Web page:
UPDATED: To Fly For: Virgin America's Onboard Menu

When was the last time you chose an airline based on the food it offered? Nope, I've never done it, either. Years back, Virgin Atlantic used to provide pretty good grub, even in cattle class.

No longer: Every recent flight I've taken with them has been characterized by slop guaranteed to make you hurl, from the revolting pizza-like creations filled with tomato paste, peas and carrots (vile!!!), which seemingly got so many complaints it's now off the menu, to bad stews and curries. There was one bright spot--a Christmas dinner with all the trimmings--but, of course, they ran out of it one row ahead of me.



So I'm glad to see that

Virgin

is getting back on track--on its domestic flights, at least--with some mouthwatering-sounding dishes that tap into current food trends. In particular, a banh mi sandwich, which, according to the press release, is a "Vietnamese sandwich made of grilled Asian marinated sliced flat iron steak with shaved cucumber, green leaf lettuce, baby frisée, fresh sprigs of cilantro and topped with a Vietnamese slaw of julienne carrots, daikon radish and red onion. Asian ginger dressing is served on the side."

OK, you have to pay between $7 and $10 for it if you're in the Main Cabin (it's free if you're in "Main Cabin Select"; First Class passengers are treated to a menu by famed chef Luke Mangan), but it beats the hell out of forking out the same amount for a coffee and a cake at a packed airport Starbucks.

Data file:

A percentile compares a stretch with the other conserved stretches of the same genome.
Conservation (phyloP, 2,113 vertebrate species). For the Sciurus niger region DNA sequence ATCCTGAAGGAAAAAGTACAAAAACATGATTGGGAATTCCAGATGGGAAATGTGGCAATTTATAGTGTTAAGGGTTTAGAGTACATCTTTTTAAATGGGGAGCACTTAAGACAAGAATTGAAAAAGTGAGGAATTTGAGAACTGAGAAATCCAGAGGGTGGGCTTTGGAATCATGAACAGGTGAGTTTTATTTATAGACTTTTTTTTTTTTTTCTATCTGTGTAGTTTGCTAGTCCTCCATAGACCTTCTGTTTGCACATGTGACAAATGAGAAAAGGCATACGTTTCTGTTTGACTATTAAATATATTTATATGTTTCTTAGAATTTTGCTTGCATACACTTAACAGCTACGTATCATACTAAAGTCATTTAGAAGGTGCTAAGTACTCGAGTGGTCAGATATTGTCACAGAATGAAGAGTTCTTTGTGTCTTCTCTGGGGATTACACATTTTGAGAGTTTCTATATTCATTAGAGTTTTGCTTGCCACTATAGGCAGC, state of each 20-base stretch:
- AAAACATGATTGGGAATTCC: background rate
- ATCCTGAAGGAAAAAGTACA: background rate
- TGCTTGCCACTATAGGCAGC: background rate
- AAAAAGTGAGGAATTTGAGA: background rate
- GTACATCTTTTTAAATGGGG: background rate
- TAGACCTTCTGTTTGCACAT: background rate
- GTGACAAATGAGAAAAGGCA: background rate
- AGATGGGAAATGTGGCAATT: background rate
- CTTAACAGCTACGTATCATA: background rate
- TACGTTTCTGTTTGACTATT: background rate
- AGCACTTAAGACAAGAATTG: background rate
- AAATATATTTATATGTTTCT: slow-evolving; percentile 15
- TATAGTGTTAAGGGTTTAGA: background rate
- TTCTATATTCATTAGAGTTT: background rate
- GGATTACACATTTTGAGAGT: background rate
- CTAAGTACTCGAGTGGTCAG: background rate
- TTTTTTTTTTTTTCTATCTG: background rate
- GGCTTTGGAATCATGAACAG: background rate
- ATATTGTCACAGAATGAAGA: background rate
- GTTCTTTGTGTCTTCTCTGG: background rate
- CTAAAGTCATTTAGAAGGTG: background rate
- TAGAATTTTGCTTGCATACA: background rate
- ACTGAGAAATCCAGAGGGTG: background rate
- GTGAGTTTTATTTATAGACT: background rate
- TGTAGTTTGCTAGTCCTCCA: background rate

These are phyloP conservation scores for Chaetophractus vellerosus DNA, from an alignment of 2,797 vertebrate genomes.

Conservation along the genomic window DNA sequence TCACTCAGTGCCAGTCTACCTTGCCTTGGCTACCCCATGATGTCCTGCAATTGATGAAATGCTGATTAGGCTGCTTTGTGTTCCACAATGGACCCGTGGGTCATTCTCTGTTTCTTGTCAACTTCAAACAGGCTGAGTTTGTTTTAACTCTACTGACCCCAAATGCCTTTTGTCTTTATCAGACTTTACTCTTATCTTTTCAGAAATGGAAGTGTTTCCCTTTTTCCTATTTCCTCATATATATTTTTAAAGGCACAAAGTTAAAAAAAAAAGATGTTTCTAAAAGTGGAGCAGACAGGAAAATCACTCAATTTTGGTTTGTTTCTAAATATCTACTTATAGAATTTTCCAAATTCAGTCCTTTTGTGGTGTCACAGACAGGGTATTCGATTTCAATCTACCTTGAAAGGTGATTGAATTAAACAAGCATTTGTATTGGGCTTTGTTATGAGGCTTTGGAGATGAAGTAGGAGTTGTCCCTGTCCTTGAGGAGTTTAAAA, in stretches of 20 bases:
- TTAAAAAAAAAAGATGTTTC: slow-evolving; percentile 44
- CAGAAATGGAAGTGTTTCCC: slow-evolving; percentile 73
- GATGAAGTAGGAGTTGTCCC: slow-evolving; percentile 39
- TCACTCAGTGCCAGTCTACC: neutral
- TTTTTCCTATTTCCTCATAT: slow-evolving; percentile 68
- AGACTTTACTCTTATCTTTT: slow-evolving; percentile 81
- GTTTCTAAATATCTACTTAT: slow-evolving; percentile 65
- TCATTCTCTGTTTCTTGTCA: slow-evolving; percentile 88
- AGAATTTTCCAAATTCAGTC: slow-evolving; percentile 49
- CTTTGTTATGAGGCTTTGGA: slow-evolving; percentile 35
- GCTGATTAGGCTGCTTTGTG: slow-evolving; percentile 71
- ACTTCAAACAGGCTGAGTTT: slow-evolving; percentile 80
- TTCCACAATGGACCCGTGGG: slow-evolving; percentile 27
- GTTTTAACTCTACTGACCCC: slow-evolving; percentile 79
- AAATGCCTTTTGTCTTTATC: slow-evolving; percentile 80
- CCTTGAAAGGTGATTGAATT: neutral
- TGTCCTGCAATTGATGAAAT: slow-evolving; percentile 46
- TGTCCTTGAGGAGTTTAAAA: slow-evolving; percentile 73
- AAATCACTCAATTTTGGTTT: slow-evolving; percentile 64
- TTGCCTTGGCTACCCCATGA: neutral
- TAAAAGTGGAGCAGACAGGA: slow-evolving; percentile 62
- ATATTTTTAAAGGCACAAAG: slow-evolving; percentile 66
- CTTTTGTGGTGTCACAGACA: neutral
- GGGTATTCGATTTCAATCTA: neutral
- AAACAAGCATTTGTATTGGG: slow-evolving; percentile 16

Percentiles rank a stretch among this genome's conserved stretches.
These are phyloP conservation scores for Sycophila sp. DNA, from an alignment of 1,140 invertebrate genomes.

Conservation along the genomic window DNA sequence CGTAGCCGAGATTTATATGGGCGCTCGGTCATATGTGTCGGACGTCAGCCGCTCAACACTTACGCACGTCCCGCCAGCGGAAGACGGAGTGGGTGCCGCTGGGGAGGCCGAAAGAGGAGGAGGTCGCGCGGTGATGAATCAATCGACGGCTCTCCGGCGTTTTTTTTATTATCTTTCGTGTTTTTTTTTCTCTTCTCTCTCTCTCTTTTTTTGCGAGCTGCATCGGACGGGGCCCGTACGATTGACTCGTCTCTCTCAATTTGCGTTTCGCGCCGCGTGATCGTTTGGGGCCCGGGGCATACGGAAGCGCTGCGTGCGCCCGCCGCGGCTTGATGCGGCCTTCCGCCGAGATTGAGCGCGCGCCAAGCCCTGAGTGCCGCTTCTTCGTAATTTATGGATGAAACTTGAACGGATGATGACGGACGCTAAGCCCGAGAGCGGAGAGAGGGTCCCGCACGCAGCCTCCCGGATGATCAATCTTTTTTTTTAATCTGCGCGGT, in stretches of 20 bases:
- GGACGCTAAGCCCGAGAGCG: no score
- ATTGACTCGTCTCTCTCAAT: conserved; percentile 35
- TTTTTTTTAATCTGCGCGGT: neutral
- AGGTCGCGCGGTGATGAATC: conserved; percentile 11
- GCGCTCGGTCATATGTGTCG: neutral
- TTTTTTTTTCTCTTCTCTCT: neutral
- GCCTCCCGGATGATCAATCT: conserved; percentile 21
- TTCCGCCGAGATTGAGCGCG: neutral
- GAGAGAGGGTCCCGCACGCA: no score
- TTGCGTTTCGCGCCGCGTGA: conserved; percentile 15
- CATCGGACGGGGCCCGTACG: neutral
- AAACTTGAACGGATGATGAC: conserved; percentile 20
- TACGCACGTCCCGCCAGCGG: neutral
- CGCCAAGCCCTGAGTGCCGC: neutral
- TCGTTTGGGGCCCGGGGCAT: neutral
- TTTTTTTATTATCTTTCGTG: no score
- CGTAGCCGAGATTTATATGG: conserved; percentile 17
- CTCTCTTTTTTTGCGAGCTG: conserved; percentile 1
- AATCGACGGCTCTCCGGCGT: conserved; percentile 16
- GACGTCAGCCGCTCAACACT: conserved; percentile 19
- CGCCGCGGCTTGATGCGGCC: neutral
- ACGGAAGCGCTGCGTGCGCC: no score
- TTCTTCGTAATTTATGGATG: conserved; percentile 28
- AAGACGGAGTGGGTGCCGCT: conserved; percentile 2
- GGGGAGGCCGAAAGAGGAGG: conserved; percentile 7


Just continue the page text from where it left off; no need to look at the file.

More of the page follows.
No wonder the airline took Travel + Leisure magazine's "Best Domestic Airline for Food" award last month. Could this be a sign of things to come? If  so, what can we expect to see next from Virgin et al--mini kogi trucks being wheeled down the aisles?

For the full menu, CLICK HERE.

Update, Sunday October 4: My colleague, Matt, sent me a tip about a story on Travelmole.com that talks about airline food. The article discusses food-related studies conducted by airlines, which conclude that "passengers are actually happier paying for something they want to eat rather than getting free food they don't want."

That's pretty obvious, but what did surprise me was the amount--up to $21, according to Virgin America--that we're willing to pay. That's a lot, especially when the flight itself can be as little as 50 bucks. However, the story goes on to concede, for us to pay that much, " the food needs to be fresh and cocktails high quality."

Cocktails?! Get me on that flight!


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